Across all specialties, men received a higher per-physician value of general payments than women, with a median difference of $1470 (Figure, A). The largest mean difference ($12 976) was for orthopedic surgeons. The largest per-physician value of general payments for men was for neurosurgery ($15 821 compared with $3970 for women neurosurgeons). Men held 93% of the value received from ownership interests and received a higher per-physician value across most specialties, with the largest difference among radiologists ($5568; Figure, B). Women in certain fields, such as obstetrics and gynecology, psychiatry, and urology, held higher values of ownership interests than men, with the greatest difference in obstetrics and gynecology ($1061). After controlling for years in practice among 63 466 California physicians, men were more likely than women to receive general payments and hold ownership interests and received higher numbers and values of general payments (Table).

Discussion

Across most specialties in 2015, we found that men physicians in the United States received higher values of general payments from industry and held higher values of ownership interests than women physicians. In a subset analysis of California physicians controlling for years in practice, this pattern persisted.

Two of many possible explanations are that women physicians are less focused on industry endeavors and may have different career motivations. Recent data on US dual-physician couples showed that women physicians with children worked fewer hours than women without children, whereas men physicians’ career hours were not as affected by parenting obligations.5 Women may negotiate less often for payments, or perhaps biomedical companies offer women physicians payments of lower value. Biomedical industries, largely led by men, may target more men physicians for product development or ownership. In our analysis, women physicians also earned significantly less in royalty payments (data not shown); other studies have shown that women hold fewer patents than their male counterparts, and women who obtain patents are less likely to license them.6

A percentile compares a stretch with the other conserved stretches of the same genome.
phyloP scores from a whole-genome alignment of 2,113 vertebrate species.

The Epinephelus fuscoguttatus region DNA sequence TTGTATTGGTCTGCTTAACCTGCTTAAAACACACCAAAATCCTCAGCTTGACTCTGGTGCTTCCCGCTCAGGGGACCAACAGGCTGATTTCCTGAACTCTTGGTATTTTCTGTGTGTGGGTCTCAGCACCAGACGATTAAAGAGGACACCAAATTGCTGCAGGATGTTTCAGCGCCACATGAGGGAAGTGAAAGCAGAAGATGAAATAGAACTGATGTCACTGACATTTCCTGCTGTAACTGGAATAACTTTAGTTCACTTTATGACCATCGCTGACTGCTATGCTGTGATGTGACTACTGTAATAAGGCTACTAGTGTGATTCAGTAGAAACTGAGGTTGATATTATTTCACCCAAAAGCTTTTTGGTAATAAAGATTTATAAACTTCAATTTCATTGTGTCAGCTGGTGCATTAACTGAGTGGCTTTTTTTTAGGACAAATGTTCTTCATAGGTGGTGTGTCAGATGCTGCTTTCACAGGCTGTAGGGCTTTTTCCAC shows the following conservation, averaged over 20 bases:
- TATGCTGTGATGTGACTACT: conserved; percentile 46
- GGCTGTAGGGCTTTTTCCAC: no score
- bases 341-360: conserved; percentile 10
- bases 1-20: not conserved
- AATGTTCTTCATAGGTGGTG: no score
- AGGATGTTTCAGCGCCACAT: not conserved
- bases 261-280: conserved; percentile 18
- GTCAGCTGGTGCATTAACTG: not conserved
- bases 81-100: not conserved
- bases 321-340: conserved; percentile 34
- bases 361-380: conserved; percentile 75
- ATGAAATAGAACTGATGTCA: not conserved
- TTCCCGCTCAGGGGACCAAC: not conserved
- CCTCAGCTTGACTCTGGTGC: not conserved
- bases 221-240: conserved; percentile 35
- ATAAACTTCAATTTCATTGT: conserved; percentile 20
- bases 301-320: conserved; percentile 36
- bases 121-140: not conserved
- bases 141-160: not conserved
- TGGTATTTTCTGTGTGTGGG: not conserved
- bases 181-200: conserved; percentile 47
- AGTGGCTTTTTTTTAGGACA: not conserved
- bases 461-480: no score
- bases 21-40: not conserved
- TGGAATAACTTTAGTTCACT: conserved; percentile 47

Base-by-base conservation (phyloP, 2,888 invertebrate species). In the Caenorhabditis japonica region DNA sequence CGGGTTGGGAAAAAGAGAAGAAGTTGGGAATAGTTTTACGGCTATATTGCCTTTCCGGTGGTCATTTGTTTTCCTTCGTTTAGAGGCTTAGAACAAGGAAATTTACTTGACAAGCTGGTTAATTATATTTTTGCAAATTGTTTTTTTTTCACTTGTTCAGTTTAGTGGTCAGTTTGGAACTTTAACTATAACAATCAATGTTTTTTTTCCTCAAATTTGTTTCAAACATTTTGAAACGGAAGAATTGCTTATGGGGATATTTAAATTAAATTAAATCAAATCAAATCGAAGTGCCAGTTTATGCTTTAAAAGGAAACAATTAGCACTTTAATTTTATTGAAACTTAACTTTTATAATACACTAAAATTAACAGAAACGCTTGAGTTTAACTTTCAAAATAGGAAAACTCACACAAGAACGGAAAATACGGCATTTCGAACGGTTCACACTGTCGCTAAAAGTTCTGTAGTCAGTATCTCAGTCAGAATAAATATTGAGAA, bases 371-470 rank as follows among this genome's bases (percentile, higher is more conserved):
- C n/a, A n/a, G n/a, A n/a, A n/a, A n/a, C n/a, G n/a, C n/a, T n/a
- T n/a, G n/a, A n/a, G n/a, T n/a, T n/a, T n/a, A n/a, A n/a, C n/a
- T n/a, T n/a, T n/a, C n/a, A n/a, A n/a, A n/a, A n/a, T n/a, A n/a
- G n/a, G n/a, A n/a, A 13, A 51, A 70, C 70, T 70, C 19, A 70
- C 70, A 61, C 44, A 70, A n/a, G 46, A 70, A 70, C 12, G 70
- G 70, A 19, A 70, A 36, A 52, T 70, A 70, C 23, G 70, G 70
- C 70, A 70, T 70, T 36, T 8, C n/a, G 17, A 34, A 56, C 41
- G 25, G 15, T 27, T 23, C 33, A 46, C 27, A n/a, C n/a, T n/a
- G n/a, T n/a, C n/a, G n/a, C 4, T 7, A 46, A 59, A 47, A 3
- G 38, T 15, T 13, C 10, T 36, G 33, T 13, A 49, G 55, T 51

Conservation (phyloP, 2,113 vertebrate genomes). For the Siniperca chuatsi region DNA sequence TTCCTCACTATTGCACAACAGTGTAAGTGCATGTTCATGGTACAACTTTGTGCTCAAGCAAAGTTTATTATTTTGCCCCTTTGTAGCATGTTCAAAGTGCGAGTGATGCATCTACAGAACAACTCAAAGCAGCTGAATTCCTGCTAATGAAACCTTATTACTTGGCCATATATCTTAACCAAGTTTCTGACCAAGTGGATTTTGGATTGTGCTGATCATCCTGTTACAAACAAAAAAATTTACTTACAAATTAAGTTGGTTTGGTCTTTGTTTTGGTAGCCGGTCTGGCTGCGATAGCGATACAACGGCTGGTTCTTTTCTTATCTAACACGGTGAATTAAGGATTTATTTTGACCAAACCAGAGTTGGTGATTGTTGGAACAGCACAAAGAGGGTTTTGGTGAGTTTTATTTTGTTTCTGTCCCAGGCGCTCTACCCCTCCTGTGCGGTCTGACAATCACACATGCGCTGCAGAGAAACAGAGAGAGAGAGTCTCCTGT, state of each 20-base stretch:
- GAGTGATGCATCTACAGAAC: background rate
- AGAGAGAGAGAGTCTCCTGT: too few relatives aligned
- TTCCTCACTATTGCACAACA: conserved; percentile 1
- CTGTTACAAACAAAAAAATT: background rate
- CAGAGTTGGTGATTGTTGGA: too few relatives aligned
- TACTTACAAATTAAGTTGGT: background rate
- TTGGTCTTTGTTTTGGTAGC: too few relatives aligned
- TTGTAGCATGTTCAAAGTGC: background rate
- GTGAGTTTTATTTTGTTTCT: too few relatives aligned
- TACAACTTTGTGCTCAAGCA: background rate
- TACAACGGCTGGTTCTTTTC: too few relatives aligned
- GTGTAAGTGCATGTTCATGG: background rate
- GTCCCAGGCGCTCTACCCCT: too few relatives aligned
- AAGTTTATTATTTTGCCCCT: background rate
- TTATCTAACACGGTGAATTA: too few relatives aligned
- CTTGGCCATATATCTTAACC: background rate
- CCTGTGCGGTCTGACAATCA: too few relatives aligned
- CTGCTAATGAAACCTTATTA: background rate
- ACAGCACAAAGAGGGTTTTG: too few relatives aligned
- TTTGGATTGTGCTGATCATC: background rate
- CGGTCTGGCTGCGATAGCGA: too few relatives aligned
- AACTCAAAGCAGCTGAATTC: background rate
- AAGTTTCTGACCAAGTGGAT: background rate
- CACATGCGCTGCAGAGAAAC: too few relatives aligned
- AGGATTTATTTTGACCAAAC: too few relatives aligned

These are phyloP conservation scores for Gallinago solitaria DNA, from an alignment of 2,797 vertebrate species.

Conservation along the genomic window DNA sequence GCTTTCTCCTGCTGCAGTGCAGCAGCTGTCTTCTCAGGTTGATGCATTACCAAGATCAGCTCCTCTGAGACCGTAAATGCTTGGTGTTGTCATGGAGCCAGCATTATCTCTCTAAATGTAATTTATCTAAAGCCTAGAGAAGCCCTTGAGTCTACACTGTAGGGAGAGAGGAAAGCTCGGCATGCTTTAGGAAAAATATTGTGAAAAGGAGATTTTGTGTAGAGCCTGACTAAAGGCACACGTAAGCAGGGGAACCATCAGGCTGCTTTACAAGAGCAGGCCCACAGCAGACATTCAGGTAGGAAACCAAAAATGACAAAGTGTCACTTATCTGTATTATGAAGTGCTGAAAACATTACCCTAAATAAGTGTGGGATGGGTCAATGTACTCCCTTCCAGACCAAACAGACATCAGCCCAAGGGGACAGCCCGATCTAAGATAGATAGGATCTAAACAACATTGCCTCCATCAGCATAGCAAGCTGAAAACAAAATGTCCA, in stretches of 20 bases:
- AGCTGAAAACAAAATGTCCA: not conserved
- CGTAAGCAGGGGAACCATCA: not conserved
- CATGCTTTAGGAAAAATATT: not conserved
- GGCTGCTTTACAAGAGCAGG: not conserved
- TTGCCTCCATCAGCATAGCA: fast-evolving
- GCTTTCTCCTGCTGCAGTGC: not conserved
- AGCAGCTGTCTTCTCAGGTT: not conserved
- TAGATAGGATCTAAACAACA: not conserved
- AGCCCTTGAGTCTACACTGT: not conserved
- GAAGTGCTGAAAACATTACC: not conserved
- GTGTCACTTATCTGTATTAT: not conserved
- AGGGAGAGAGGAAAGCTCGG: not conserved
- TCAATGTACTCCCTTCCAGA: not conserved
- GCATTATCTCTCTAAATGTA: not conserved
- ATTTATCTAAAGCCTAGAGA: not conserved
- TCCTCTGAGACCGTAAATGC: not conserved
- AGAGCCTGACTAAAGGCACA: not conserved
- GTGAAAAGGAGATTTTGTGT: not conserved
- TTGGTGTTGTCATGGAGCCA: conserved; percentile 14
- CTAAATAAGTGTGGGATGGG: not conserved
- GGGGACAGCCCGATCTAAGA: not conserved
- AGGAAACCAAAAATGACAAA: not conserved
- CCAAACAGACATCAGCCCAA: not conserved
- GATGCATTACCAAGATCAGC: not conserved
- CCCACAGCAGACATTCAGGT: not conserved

Limitations of our study include the inability to account for certain potential confounders not included in NPPES, such as age or race/ethnicity. In addition, our study was retrospective; we were unable to examine cause-and-effect and other potential relationships between industry payments and physician behavior.

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Article Information

Corresponding Author: Kathryn R. Tringale, MAS, University of California San Diego, 9500 Gilman Dr, San Diego, CA 92093 (krtringale@ucsd.edu).

Accepted for Publication: October 26, 2017.

Published Online: December 18, 2017. doi:10.1001/jamainternmed.2017.7445

Author Contributions: Ms Tringale had full access to all of the data in the study and takes responsibility for the integrity of the data and the accuracy of the data analysis.

Study concept and design: Both authors.

Acquisition, analysis, or interpretation of data: Both authors.

Drafting of the manuscript: Both authors.

Critical revision of the manuscript for important intellectual content: Both authors.

Statistical analysis: Both authors.

Obtained funding: Both authors.

Administrative, technical, or material support: Both authors.

Study supervision: Hattangadi-Gluth.

Conflict of Interest Disclosures: Dr Hattangadi-Gluth reports research funding from Varian Medical Systems. No other conflicts are reported.

References
1.
Association of American Medical Colleges. Total U.S. Medical School Enrollment by Race/Ethnicity and Sex, 2013-2014 through 2016-2017. https://www.aamc.org/download/321534/data/factstableb3.pdf. Accessed October 23, 2017.
2.
Ash  AS, Carr  PL, Goldstein  R, Friedman  RH.  Compensation and advancement of women in academic medicine: is there equity?  Ann Intern Med. 2004;141(3):205-212. doi:10.1016/j.ajo.2004.09.012PubMedGoogle ScholarCrossref
3.
Tringale  KR, Marshall  D, Mackey  TK, Connor  M, Murphy  JD, Hattangadi-Gluth  JA.  Types and distribution of payments from industry to physicians in 2015.  JAMA. 2017;317(17):1774-1784. doi:10.1001/jama.2017.3091PubMedGoogle ScholarCrossref
4.
The Medical Board of California. Physicians and Surgeons. http://www.mbc.ca.gov/Licensees/Physicians_and_Surgeons/. Accessed November 14, 2016.
5.
Ly  DP, Seabury  SA, Jena  AB.  Hours worked among US dual physician couples with children, 2000 to 2015.  JAMA Intern Med. 2017;177(10):1524-1525.PubMedGoogle ScholarCrossref
6.
Sugimoto  CR, Ni  C, West  JD, Larivière  V.  The academic advantage: gender disparities in patenting.  PLoS One. 2015;10(5):e0128000. doi:10.1371/journal.pone.0128000PubMedGoogle ScholarCrossref